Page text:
(Max-Planck-Institute for extraterrestrial Physics, Garching, Germany)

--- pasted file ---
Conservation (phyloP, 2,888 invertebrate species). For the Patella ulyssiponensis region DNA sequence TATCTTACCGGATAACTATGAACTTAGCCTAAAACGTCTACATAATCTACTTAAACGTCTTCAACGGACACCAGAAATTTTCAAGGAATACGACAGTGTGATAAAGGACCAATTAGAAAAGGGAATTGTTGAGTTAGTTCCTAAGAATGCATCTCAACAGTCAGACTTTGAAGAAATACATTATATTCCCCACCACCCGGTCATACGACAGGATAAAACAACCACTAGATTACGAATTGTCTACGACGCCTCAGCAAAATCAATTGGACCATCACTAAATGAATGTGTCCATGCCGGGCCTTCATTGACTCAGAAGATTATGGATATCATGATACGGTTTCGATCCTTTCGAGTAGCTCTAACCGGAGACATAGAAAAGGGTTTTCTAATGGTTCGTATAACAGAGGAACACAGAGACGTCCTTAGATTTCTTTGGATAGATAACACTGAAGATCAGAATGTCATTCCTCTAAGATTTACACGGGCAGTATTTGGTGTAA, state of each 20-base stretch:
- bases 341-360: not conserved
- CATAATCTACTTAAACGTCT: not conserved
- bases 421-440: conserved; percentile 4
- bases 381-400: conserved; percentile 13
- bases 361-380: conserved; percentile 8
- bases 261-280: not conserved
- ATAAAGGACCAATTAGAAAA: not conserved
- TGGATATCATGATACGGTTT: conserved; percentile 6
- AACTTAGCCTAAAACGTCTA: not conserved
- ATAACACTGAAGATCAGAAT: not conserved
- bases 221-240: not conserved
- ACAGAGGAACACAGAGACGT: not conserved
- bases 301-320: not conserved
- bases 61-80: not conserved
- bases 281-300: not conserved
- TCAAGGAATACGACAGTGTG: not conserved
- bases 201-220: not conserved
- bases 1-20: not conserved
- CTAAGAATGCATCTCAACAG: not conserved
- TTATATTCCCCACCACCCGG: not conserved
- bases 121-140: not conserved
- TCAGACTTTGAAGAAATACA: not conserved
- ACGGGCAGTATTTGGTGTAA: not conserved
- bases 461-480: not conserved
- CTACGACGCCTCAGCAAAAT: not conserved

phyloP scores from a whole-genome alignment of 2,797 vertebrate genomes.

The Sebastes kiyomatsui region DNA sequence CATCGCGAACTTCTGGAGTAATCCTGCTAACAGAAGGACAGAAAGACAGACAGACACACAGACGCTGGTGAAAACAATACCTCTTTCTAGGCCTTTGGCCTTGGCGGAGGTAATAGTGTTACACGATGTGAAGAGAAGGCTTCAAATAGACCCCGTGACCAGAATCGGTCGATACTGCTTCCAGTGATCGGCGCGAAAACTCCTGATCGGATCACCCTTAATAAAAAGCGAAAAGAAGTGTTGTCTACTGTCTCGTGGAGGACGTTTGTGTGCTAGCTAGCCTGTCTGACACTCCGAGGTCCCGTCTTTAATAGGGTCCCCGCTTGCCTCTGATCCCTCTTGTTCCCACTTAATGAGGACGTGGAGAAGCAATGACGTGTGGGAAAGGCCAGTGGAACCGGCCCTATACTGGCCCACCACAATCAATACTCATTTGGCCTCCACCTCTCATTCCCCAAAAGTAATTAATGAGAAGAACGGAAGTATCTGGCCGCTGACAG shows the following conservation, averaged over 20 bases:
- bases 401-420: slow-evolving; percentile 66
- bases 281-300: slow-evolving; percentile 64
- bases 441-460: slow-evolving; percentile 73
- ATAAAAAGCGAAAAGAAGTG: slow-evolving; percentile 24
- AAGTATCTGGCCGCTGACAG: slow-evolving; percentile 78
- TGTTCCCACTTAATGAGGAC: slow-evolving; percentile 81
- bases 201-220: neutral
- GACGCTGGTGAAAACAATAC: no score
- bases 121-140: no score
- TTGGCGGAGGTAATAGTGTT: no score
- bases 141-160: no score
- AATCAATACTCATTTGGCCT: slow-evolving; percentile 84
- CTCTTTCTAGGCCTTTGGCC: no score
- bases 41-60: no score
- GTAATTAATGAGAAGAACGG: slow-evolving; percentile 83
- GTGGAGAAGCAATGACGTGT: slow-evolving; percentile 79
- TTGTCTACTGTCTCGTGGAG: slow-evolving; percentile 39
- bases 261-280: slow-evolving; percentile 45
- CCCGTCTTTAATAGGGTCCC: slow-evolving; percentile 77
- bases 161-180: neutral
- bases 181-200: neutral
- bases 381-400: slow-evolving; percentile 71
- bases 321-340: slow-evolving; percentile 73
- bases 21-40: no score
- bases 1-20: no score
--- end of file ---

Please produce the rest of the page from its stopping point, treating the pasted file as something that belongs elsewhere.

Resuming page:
Observational studies of distant X-ray luminous galaxy clusters can provide a direct view of the assembly phase of the most massive dark matter halos, the early thermodynamic history of the X-ray emitting hot intracluster medium, and the evolution of galaxy populations in the densest environments. In this talk, I will discuss the status of our ongoing efforts to find and study systems at z>0.8 within the XMM-Newton Distant Cluster Project (XDCP). This survey has compiled the largest sample of spectroscopically confirmed X-ray clusters to date, currently comprising 30 systems at 0.8≤z<1.6. I will present recent multi-wavelength observations of newly identified massive high-z clusters and will discuss the broad applications in cluster astrophysics and cosmology with a focus on the first implications for high-z X-ray scaling relations.
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